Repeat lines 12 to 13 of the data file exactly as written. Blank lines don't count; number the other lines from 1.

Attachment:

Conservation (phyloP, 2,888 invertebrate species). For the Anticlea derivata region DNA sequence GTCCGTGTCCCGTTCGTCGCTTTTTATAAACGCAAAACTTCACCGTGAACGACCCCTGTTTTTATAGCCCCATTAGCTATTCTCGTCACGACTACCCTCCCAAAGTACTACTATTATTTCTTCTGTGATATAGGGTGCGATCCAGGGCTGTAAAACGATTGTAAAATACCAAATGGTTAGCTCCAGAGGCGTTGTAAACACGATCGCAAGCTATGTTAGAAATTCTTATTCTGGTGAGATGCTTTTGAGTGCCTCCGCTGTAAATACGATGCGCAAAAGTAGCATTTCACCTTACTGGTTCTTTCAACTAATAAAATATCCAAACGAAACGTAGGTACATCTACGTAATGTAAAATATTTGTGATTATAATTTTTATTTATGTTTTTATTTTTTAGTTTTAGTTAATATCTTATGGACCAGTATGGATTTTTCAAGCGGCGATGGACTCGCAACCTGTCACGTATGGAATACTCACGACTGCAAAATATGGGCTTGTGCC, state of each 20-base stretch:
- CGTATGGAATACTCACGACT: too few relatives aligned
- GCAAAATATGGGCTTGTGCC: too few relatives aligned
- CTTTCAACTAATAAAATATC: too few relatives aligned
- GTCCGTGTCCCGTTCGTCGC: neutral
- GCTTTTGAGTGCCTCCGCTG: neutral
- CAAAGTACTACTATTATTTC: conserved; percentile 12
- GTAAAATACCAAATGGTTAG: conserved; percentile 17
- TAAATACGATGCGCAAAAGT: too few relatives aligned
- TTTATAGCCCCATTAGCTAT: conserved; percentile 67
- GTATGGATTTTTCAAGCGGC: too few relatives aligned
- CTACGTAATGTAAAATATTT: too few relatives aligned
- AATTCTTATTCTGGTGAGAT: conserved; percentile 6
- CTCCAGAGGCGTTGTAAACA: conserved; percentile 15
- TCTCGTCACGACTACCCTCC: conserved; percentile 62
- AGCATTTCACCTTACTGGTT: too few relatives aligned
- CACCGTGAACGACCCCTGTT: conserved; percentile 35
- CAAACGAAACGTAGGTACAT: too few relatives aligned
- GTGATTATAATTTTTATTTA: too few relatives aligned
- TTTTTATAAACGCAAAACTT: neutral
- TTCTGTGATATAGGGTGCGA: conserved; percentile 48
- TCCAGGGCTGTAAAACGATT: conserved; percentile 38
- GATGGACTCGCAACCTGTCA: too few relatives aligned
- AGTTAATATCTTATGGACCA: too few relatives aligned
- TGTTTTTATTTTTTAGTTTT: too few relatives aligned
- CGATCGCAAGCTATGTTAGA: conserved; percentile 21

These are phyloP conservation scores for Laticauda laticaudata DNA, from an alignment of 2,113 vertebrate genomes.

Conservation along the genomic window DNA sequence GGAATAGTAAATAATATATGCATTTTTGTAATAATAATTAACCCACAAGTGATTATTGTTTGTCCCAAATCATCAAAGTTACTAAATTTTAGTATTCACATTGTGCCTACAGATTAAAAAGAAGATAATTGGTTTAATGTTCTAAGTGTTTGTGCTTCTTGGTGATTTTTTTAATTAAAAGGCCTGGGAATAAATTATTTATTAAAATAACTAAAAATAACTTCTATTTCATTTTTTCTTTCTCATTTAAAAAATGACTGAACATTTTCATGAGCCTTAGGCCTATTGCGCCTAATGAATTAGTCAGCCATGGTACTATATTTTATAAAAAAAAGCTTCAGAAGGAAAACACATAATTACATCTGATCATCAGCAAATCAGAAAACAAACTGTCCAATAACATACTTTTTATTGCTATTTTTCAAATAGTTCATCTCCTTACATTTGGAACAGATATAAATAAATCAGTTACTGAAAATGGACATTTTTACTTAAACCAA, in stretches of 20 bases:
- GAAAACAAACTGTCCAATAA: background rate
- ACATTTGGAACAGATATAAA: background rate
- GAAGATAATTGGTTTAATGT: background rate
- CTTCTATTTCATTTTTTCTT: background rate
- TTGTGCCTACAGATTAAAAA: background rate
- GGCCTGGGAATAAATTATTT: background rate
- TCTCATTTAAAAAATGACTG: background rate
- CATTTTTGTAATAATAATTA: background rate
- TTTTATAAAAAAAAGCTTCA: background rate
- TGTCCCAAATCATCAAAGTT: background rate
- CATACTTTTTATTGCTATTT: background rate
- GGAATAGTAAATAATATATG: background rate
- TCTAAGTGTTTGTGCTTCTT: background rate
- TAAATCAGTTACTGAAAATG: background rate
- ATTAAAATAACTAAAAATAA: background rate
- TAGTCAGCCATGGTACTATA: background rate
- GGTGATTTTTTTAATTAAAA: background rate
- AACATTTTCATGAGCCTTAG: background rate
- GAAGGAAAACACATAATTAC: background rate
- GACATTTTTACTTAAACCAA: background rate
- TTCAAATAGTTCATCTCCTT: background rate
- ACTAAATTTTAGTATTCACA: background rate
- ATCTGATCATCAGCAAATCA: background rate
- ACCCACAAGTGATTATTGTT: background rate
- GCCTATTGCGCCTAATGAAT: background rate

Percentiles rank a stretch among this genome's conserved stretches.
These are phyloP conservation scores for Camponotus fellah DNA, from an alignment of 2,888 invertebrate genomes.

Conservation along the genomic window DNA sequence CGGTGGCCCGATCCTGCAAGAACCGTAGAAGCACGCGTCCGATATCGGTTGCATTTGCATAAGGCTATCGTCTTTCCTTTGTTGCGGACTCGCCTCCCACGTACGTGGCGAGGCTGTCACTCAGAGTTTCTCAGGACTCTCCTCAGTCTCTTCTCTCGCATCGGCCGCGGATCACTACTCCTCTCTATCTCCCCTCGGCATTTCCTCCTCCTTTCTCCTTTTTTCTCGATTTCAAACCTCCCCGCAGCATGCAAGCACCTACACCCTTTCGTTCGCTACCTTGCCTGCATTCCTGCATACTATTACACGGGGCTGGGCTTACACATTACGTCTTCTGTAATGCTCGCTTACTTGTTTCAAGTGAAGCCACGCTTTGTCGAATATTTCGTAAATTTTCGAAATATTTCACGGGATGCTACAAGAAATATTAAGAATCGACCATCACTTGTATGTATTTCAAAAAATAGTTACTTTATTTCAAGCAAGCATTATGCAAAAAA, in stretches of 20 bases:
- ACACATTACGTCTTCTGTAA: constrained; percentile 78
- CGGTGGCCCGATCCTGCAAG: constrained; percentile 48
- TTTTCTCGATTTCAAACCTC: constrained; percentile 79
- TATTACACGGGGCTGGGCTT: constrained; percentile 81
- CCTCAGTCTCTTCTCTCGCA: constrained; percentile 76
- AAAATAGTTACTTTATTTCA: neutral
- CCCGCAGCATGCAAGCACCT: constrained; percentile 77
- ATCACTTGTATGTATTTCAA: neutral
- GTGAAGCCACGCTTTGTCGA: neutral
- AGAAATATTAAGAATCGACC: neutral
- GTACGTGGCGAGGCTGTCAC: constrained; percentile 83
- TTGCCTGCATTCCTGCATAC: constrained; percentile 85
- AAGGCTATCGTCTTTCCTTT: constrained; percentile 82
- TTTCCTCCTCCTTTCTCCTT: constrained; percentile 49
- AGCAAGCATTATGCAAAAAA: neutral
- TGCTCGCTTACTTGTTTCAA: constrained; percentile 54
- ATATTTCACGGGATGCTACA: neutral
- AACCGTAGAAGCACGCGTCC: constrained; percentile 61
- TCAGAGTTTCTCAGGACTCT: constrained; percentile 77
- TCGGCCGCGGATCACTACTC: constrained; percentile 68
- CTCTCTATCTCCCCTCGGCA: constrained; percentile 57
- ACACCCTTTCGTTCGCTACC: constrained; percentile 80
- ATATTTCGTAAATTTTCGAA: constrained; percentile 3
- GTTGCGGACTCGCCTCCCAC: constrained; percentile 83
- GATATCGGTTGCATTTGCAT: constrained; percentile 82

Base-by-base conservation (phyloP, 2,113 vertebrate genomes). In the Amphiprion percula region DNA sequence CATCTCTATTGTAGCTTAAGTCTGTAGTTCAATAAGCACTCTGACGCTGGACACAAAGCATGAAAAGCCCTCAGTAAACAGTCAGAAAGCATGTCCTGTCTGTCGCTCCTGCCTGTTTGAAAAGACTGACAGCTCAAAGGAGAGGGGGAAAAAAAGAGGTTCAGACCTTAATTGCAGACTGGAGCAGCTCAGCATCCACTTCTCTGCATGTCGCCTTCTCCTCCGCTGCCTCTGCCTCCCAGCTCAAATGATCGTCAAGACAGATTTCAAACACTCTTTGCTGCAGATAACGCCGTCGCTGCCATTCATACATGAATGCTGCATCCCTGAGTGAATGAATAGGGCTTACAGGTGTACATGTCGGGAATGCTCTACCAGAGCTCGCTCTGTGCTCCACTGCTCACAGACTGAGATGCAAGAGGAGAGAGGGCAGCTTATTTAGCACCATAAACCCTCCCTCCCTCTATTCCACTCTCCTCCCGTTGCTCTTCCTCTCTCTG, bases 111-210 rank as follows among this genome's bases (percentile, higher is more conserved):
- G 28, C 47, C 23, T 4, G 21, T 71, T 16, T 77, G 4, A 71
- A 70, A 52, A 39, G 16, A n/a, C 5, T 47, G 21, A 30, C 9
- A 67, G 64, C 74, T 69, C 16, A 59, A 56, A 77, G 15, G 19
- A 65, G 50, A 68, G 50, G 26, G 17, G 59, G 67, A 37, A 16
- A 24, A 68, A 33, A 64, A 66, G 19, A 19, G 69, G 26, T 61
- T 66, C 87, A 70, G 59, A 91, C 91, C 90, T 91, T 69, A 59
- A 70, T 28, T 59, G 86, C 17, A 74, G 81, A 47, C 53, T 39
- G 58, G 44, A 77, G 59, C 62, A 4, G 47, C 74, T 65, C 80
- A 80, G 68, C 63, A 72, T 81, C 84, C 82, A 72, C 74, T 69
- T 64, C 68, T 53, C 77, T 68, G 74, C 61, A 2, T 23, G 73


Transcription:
- CTACGTAATGTAAAATATTT: too few relatives aligned
- AATTCTTATTCTGGTGAGAT: conserved; percentile 6